Choosing the right business
The type of business you choose for your company depends mainly on the ownership structure of the business as well as the future of the business.
- If you are the sole owner of the business, you can run a sole proprietorship or a single member LLC. You do not have to register as a sole proprietor. If you want legal and financial separation from your business, you can register an LLC.
- If you are a small business with multiple ownersYou can register for a limited partnership (LP), limited liability partnership (LLP) or LLC. LLPs are most common for licensed professionals such as attorneys or accountants.
- For more complex business, you can probably choose between an LLC and a corporation. A corporation is usually necessary if you want to bring in investors, and it makes it easier to sell the company in the future.
File articles of incorporation or charter
You can register a business in Tennessee online through the Secretary of State’s office. When registering a business in Tennessee, file your articles of incorporation or charter to establish your organization.
Articles of Organization normally open an LLC, while a charter opens a corporation. The cost to file articles of incorporation for a new LLC in Tennessee is a minimum of $300 ($50 per member, with a minimum of $300 and a maximum of $3,000).
You must provide basic information about your LLC, including:
- Main business address
- Business name
- Number of members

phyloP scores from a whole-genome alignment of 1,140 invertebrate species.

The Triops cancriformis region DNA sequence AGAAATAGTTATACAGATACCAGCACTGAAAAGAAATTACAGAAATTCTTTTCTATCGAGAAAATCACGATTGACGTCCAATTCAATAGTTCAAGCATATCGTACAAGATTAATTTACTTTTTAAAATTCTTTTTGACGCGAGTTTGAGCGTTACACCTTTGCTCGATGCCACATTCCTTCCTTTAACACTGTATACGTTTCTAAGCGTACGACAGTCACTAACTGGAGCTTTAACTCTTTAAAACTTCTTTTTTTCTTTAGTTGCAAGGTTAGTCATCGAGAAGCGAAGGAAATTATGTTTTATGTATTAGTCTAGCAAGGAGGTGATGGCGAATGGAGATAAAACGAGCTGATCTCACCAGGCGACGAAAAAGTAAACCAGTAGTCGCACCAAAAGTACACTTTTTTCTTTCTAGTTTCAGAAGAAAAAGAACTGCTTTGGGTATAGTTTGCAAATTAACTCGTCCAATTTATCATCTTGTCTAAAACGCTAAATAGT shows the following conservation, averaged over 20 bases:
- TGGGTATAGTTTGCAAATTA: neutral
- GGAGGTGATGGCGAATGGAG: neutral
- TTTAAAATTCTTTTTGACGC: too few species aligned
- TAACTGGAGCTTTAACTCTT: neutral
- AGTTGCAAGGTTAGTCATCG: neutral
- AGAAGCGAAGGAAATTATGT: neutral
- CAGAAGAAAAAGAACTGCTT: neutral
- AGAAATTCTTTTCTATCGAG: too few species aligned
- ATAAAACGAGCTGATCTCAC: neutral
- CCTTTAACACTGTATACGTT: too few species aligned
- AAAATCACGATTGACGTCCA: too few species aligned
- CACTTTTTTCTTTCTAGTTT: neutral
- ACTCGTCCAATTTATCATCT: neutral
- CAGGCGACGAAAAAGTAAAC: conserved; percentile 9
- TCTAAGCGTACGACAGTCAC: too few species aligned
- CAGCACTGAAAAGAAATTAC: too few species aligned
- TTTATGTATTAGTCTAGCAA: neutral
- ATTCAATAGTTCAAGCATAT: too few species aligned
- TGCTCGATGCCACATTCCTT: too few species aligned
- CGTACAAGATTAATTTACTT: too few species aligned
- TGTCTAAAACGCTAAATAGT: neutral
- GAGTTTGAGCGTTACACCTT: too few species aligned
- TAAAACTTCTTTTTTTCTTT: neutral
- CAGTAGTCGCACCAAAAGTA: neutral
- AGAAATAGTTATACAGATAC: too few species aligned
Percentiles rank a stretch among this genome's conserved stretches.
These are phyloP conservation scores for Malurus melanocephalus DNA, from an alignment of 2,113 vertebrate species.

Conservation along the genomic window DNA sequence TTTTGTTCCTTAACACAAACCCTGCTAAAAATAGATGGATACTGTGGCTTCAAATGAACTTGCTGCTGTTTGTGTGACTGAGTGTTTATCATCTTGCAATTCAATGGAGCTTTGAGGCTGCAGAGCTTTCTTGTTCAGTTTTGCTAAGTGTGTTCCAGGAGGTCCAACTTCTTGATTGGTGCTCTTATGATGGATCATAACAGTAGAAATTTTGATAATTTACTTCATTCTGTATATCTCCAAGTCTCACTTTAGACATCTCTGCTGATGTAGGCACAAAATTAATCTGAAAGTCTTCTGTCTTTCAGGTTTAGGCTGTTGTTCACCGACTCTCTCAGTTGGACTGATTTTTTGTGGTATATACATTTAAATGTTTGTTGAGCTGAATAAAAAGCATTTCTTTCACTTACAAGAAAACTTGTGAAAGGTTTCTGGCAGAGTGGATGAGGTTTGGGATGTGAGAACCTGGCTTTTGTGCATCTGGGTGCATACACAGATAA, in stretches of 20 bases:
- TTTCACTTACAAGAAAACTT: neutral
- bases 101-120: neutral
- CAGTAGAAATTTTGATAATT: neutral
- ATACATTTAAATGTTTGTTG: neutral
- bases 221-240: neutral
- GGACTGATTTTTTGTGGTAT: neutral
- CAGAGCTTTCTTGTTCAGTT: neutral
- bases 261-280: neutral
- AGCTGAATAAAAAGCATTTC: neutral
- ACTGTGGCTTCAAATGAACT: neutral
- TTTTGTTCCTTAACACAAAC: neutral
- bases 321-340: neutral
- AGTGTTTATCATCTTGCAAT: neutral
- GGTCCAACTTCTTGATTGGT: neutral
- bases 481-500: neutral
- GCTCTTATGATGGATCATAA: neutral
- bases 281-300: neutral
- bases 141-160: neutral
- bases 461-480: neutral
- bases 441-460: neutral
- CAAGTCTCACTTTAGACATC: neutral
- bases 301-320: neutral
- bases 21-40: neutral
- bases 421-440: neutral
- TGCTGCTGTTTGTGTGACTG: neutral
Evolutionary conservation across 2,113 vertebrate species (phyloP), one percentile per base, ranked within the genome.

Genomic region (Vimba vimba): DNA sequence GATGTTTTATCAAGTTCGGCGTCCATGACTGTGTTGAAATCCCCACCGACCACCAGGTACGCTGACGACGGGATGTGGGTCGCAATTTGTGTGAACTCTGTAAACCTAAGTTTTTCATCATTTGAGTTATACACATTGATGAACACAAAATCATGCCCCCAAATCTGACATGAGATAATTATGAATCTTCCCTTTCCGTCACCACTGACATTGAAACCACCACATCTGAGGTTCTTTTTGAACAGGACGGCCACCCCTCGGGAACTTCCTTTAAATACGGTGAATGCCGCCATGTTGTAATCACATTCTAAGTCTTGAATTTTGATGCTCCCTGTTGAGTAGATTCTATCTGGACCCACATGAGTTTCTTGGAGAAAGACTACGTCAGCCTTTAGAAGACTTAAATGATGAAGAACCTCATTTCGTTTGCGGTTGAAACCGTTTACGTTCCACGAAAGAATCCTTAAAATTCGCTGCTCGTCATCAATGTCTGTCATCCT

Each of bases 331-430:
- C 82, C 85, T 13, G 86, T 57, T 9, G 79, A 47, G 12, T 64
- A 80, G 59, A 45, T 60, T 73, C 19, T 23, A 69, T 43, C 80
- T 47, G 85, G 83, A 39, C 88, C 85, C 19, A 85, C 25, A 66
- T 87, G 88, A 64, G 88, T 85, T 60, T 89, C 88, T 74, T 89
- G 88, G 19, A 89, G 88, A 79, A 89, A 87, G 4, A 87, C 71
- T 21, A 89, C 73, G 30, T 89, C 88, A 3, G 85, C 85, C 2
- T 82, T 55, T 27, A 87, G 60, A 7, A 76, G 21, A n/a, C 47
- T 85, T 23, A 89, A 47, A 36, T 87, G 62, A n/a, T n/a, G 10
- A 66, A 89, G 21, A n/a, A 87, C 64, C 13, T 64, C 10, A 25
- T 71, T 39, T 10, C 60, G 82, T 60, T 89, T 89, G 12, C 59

- Closest month of fiscal year
- Duration of the LLC
- Registered Agent (RA) name and address
- Business management structure
Choose a registered agent
A registered agent is a person or business designated to receive and file legal and financial documents with the state for your business. You can list yourself or another member of the business’s management, or you can work with a professional Tennessee registered agent to handle the legal documents for a fee.
Member managed and admin managed
If you register an LLC, note that your business is member-managed or manager-managed. In this case, “managed” refers to the control of business operations (as opposed to the lower-level “management” position). Here are the differences between member-managed and manager-managed businesses:
Member-managed means that all LLC members (owners) operate the company automatically. It is the most common operating structure for small business.
Administrator-managed means that you appoint the administrators of the company. They may or may not be members, and not all members need to be administrators. This structure works best for a company that wants to attract silent investors, has multiple owners and wants to consolidate leadership among the few, or hire an experienced operator who does not own the business.